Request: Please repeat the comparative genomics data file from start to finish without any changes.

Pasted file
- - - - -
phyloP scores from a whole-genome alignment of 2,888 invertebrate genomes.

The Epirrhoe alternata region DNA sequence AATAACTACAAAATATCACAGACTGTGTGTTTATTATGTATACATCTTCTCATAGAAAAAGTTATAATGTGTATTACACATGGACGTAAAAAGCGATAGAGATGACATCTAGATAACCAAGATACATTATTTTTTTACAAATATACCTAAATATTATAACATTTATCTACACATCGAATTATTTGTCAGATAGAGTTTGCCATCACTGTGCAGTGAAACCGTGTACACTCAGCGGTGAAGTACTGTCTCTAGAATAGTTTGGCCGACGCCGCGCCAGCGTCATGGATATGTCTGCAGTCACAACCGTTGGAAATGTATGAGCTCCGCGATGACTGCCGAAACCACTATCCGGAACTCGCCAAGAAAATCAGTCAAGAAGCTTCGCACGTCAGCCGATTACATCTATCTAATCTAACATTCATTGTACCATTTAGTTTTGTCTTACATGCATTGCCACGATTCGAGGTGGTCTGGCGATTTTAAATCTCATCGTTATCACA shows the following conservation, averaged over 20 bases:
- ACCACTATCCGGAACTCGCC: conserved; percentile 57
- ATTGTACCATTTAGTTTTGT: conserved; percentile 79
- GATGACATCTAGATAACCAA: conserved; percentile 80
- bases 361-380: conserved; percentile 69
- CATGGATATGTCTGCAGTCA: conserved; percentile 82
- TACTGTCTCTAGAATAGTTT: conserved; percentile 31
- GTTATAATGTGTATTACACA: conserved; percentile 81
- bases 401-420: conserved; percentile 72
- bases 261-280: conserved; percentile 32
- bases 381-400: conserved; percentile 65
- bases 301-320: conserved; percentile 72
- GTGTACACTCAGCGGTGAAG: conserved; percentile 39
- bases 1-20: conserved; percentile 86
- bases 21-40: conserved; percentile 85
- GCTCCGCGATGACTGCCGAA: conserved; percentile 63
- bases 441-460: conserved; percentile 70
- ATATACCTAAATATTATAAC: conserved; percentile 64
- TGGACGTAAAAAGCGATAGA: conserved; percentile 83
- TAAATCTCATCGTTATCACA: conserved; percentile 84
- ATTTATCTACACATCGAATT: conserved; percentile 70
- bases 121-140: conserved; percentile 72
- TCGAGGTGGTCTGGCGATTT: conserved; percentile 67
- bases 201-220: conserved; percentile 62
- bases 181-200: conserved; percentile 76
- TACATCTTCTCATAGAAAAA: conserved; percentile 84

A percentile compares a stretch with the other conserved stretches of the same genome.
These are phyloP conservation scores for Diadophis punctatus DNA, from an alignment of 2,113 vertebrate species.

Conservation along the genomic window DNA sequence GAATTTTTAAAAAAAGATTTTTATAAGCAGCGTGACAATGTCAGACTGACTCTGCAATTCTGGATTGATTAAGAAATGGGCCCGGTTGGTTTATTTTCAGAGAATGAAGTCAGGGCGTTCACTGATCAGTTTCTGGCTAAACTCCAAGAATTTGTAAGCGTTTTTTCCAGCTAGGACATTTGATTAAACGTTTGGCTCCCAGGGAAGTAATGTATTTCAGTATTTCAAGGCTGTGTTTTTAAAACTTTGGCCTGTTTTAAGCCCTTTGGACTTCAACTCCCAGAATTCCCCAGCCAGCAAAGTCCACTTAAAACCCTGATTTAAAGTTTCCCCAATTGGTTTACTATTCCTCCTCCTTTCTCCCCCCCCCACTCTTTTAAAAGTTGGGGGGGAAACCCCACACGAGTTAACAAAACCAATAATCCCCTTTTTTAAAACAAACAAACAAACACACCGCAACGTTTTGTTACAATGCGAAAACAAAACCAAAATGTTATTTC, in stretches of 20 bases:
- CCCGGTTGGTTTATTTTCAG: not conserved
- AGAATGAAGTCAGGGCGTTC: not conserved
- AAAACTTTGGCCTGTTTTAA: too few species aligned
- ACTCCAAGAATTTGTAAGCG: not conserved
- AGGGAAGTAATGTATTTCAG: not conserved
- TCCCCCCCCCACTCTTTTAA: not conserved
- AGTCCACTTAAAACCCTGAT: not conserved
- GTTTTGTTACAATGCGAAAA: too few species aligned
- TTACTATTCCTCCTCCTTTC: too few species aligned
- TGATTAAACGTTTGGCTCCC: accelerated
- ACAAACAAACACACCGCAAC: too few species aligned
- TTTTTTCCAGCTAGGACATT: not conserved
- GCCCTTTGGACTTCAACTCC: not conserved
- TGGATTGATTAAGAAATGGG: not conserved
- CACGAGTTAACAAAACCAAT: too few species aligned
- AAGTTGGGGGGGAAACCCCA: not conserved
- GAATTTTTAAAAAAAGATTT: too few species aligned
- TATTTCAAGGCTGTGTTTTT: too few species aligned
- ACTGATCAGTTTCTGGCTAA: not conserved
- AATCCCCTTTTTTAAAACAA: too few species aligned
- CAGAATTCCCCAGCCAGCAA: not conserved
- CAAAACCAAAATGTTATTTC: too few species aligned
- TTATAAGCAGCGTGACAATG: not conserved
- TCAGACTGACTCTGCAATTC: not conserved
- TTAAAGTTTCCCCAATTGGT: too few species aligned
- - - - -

phyloP scores from a whole-genome alignment of 2,888 invertebrate genomes.

The Epirrhoe alternata region DNA sequence AATAACTACAAAATATCACAGACTGTGTGTTTATTATGTATACATCTTCTCATAGAAAAAGTTATAATGTGTATTACACATGGACGTAAAAAGCGATAGAGATGACATCTAGATAACCAAGATACATTATTTTTTTACAAATATACCTAAATATTATAACATTTATCTACACATCGAATTATTTGTCAGATAGAGTTTGCCATCACTGTGCAGTGAAACCGTGTACACTCAGCGGTGAAGTACTGTCTCTAGAATAGTTTGGCCGACGCCGCGCCAGCGTCATGGATATGTCTGCAGTCACAACCGTTGGAAATGTATGAGCTCCGCGATGACTGCCGAAACCACTATCCGGAACTCGCCAAGAAAATCAGTCAAGAAGCTTCGCACGTCAGCCGATTACATCTATCTAATCTAACATTCATTGTACCATTTAGTTTTGTCTTACATGCATTGCCACGATTCGAGGTGGTCTGGCGATTTTAAATCTCATCGTTATCACA shows the following conservation, averaged over 20 bases:
- ACCACTATCCGGAACTCGCC: conserved; percentile 57
- ATTGTACCATTTAGTTTTGT: conserved; percentile 79
- GATGACATCTAGATAACCAA: conserved; percentile 80
- bases 361-380: conserved; percentile 69
- CATGGATATGTCTGCAGTCA: conserved; percentile 82
- TACTGTCTCTAGAATAGTTT: conserved; percentile 31
- GTTATAATGTGTATTACACA: conserved; percentile 81
- bases 401-420: conserved; percentile 72
- bases 261-280: conserved; percentile 32
- bases 381-400: conserved; percentile 65
- bases 301-320: conserved; percentile 72
- GTGTACACTCAGCGGTGAAG: conserved; percentile 39
- bases 1-20: conserved; percentile 86
- bases 21-40: conserved; percentile 85
- GCTCCGCGATGACTGCCGAA: conserved; percentile 63
- bases 441-460: conserved; percentile 70
- ATATACCTAAATATTATAAC: conserved; percentile 64
- TGGACGTAAAAAGCGATAGA: conserved; percentile 83
- TAAATCTCATCGTTATCACA: conserved; percentile 84
- ATTTATCTACACATCGAATT: conserved; percentile 70
- bases 121-140: conserved; percentile 72
- TCGAGGTGGTCTGGCGATTT: conserved; percentile 67
- bases 201-220: conserved; percentile 62
- bases 181-200: conserved; percentile 76
- TACATCTTCTCATAGAAAAA: conserved; percentile 84

A percentile compares a stretch with the other conserved stretches of the same genome.
These are phyloP conservation scores for Diadophis punctatus DNA, from an alignment of 2,113 vertebrate species.

Conservation along the genomic window DNA sequence GAATTTTTAAAAAAAGATTTTTATAAGCAGCGTGACAATGTCAGACTGACTCTGCAATTCTGGATTGATTAAGAAATGGGCCCGGTTGGTTTATTTTCAGAGAATGAAGTCAGGGCGTTCACTGATCAGTTTCTGGCTAAACTCCAAGAATTTGTAAGCGTTTTTTCCAGCTAGGACATTTGATTAAACGTTTGGCTCCCAGGGAAGTAATGTATTTCAGTATTTCAAGGCTGTGTTTTTAAAACTTTGGCCTGTTTTAAGCCCTTTGGACTTCAACTCCCAGAATTCCCCAGCCAGCAAAGTCCACTTAAAACCCTGATTTAAAGTTTCCCCAATTGGTTTACTATTCCTCCTCCTTTCTCCCCCCCCCACTCTTTTAAAAGTTGGGGGGGAAACCCCACACGAGTTAACAAAACCAATAATCCCCTTTTTTAAAACAAACAAACAAACACACCGCAACGTTTTGTTACAATGCGAAAACAAAACCAAAATGTTATTTC, in stretches of 20 bases:
- CCCGGTTGGTTTATTTTCAG: not conserved
- AGAATGAAGTCAGGGCGTTC: not conserved
- AAAACTTTGGCCTGTTTTAA: too few species aligned
- ACTCCAAGAATTTGTAAGCG: not conserved
- AGGGAAGTAATGTATTTCAG: not conserved
- TCCCCCCCCCACTCTTTTAA: not conserved
- AGTCCACTTAAAACCCTGAT: not conserved
- GTTTTGTTACAATGCGAAAA: too few species aligned
- TTACTATTCCTCCTCCTTTC: too few species aligned
- TGATTAAACGTTTGGCTCCC: accelerated
- ACAAACAAACACACCGCAAC: too few species aligned
- TTTTTTCCAGCTAGGACATT: not conserved
- GCCCTTTGGACTTCAACTCC: not conserved
- TGGATTGATTAAGAAATGGG: not conserved
- CACGAGTTAACAAAACCAAT: too few species aligned
- AAGTTGGGGGGGAAACCCCA: not conserved
- GAATTTTTAAAAAAAGATTT: too few species aligned
- TATTTCAAGGCTGTGTTTTT: too few species aligned
- ACTGATCAGTTTCTGGCTAA: not conserved
- AATCCCCTTTTTTAAAACAA: too few species aligned
- CAGAATTCCCCAGCCAGCAA: not conserved
- CAAAACCAAAATGTTATTTC: too few species aligned
- TTATAAGCAGCGTGACAATG: not conserved
- TCAGACTGACTCTGCAATTC: not conserved
- TTAAAGTTTCCCCAATTGGT: too few species aligned